It all depends on how it is implemented. A naive implementation might have the user's finger template stored server-side, and send the user's fingerprint to the server every time for authentication.
Better implementations will use standards like FIDO, which rely on public key cryptography. When a user registers with a service, the FIDO client generates a public-private key pair, sends the public key to the service and securely stores the private key on the device. Subsequently, whenever the user attempts to authenticate themselves to the service, the service will send the user a random challenge. The user's FIDO client will sign the challenge with the private key and send it back to the server. The server will verify the signature with the public key, and if it is valid, the user will be authenticated.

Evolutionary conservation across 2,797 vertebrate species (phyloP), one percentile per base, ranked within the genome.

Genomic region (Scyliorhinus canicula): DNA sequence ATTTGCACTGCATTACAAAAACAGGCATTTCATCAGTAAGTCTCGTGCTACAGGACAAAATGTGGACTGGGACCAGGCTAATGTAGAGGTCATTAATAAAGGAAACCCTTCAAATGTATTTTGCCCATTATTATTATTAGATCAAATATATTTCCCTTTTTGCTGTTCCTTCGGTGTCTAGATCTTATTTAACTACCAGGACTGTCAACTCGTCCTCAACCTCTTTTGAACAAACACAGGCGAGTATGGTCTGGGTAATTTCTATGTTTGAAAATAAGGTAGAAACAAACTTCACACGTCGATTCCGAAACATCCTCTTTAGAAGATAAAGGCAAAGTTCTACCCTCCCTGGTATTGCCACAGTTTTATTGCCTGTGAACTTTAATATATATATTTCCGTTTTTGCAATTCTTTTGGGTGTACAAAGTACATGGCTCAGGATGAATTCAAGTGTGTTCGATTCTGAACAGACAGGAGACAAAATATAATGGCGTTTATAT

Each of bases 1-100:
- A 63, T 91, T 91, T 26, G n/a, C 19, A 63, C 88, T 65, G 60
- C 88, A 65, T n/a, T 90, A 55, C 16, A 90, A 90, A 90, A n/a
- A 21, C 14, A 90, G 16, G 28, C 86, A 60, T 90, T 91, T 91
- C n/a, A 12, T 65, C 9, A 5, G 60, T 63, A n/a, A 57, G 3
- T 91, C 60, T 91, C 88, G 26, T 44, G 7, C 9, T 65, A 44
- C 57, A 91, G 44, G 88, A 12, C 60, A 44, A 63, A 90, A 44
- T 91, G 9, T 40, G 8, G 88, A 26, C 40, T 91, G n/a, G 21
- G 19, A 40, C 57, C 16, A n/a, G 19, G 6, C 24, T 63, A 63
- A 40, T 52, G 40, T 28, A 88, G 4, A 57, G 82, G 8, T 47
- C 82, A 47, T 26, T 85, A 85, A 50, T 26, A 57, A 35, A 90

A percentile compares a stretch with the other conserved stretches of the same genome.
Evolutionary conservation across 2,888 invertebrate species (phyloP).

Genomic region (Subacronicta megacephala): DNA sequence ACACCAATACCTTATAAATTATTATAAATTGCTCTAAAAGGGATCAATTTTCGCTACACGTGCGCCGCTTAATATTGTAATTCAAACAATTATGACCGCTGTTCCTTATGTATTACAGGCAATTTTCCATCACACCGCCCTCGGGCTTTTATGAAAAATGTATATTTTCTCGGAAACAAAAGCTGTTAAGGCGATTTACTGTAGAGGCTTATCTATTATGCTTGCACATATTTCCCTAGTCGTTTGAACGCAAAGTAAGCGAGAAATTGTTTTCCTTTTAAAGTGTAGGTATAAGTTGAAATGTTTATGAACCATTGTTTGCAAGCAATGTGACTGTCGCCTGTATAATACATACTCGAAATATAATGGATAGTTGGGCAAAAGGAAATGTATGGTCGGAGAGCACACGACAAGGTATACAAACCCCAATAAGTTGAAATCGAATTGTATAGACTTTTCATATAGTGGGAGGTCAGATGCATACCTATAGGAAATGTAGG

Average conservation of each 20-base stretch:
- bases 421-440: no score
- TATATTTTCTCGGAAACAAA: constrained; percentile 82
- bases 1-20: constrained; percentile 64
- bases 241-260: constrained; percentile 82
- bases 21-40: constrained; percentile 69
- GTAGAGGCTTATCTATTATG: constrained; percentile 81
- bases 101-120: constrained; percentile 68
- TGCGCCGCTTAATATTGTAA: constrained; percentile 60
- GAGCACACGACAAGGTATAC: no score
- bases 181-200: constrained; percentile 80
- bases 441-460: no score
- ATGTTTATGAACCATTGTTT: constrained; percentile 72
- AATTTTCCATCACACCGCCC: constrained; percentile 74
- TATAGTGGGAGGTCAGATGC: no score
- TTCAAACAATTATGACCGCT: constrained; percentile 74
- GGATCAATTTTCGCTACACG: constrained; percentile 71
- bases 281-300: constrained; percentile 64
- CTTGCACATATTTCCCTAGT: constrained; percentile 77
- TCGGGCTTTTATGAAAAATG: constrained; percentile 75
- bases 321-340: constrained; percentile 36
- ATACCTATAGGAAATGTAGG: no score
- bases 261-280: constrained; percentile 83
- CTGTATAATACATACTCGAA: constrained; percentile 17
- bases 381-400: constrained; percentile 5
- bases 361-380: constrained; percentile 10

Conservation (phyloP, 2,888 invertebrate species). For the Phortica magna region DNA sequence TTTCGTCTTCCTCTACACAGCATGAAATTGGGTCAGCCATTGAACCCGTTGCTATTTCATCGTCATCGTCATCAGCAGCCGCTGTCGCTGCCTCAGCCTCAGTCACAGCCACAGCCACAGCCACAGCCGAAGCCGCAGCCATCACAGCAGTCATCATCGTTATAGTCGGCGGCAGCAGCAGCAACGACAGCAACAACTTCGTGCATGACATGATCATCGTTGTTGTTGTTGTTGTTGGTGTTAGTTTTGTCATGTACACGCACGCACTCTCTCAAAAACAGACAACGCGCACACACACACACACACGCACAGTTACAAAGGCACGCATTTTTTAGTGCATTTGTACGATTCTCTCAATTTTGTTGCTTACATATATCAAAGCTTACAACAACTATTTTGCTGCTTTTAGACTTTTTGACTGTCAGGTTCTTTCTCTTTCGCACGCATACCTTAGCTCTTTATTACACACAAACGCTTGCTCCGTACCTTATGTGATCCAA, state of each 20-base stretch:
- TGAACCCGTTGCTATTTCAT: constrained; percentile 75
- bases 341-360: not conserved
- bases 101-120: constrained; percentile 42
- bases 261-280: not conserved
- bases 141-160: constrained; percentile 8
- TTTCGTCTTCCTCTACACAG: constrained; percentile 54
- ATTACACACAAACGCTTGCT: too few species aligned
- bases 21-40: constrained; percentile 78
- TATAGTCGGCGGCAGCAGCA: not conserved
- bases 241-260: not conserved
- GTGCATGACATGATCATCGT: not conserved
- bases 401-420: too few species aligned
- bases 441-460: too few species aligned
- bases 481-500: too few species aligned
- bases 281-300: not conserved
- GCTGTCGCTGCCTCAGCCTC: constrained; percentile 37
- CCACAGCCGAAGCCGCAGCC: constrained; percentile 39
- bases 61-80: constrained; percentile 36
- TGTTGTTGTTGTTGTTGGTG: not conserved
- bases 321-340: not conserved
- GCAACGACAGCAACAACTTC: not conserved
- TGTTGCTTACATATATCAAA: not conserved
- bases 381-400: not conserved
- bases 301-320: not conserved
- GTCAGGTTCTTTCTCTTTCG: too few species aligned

Notice that this process does not prove validity of the fingerprint, it only proves that the client is in possession of the original private key. Validating the fingerprint is up to the client, which is typically done by storing the private key and fingerprint template in a separate tamper-resistant device or secure enclave. Validation of the fingerprint and signing of authentication challenges is also done in the secure enclave, so that external malicious processes cannot interfere. It is the user's job to ensure that they only use trustworthy clients. This is not unlike traditional password based systems where using a malicious client also results in the password being compromised.